CHURCH: Baltimore is also the leading U.S. port for farming and construction machinery, as well as imports of sugar and gypsum. Its cruise ship terminal handled nearly 450,000 departing passengers last year.


U.S. President Joe Biden and former President Donald Trump are running neck-and-neck in the polls, but when it comes to money, Joe Biden is outpacing Trump. On Thursday, that gap is expected to widen when Mr. Biden holds his largest 2024 fundraising event with former Presidents Barack Obama and Bill Clinton in New York.

CNN's Jeff Zeleny has details.


JEFF ZELENY, CNN CHIEF U.S. NATIONAL AFFAIRS CORRESPONDENT: President Biden is heading to Broadway in New York for one of the biggest fundraising nights of his campaign, featuring former President Bill Clinton and former President Barack Obama.

Call it a meeting of the American President's Club, if you will, of course, absent former President Donald Trump and a few others, George W. Bush and Jimmy Carter, but Donald Trump, of course, will be top of mind as these Democrats try and raise millions and millions of dollars to take him on in the November election.

For all the hand-wringing among Democrats here about the strength of President Biden's campaign, tonight will be a reminder, a celebration of sorts, that Hollywood is well behind him.

Many, many, many boldface names. Stephen Colbert actually will be leading a conversation between Biden, Clinton and Obama, talking about the records of achievement in the Biden White House, as well as some history, perhaps, in the Obama White House and the Clinton White House.

Now, all of this is coming, we're told, as former President Barack Obama is taking a renewed interest in this campaign. He was at the White House just a couple of days ago recording a message with President Biden about the anniversary of the Affordable Care Act. Of course, that is one of the biggest achievements that they worked on

together back during the Obama-Biden administration.

But for all the concern among many Democrats about the trajectory of the Biden campaign, he, of course, is either leading or neck-and-neck with Donald Trump in many battleground states. There has been some concern about the strength and stamina of President Biden.

Well, we are told that in a private conversation, former President Barack Obama actually praised President Biden's performance at the State of the Union, and he believes that that should alleviate some concerns that have been out there about the campaign. We also know that former President Obama will be playing a much bigger role in this campaign, particularly trying to reach out to younger voters, Black voters, Latino voters, and to ease some concerns that many voters have about the Biden administration's handling of the Israel-Hamas war.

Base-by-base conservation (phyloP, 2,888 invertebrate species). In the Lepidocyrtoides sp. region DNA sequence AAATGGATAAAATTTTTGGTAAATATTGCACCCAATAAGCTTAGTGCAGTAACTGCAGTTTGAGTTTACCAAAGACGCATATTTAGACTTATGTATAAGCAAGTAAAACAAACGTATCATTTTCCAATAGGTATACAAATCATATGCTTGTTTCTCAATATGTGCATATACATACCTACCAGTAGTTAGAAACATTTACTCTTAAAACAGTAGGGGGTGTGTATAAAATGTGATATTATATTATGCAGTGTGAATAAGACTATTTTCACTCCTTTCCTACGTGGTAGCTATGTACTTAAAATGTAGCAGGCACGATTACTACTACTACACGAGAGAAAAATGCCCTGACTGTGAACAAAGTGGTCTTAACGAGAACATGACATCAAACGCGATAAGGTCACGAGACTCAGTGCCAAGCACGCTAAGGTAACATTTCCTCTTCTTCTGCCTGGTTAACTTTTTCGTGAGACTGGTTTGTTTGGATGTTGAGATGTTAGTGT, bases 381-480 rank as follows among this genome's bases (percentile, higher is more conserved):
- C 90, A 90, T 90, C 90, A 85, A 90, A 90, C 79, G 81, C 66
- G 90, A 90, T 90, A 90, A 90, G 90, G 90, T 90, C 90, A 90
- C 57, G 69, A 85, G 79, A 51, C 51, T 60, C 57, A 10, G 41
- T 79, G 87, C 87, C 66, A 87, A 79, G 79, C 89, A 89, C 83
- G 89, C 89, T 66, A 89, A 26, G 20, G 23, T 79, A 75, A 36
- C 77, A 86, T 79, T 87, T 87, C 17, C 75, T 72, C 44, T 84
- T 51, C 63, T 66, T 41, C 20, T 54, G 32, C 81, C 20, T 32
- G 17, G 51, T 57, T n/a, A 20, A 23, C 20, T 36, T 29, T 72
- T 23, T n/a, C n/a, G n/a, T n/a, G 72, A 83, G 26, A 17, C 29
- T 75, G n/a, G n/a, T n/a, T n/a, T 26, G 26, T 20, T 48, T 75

We do not expect to see former President Obama out on the campaign trail until later this year, but he will be doing fundraising appeals throughout the summer months as well. But for now, at least, on Thursday night in New York City at Radio City Music Hall, three American presidents coming together to try and defeat another one.

Jeff Zeleny, CNN, Washington.


CHURCH: One of the lawyers who helped Donald Trump in his efforts to overturn the 2020 U.S. presidential election is now facing the consequences.

A California judge is recommending that former Trump lawyer John Eastman be disbarred for his role in Trump's efforts to remain in power. Eastman can appeal the ruling, and the California Supreme Court will review the case. But a potential disbarment in California would be confirmed by other state bars across the country.

Still to come, CNN's David McKenzie is live in Johannesburg with details on why South Africa is struggling with a war on crime.

DAVID MCKENZIE, CNN SR. INTERNATIONAL CORRESPONDENT: That's right, Rosemary. After the break, a wave of crime in South Africa that, many say, is out of control.




CHURCH: Welcome back, everyone, 30 years into its young democracy, South Africa is struggling with the crime wave that can't seem to control. Violent brazen attacks and heists which should be handled by police are instead turned over to private security patrols, because police corruption is rampant as well. So let's go live to Johannesburg, where CNN's senior international

correspondent David McKenzie is standing by. Good to see you, David. So you rode along with a private security group in South Africa. What did you find?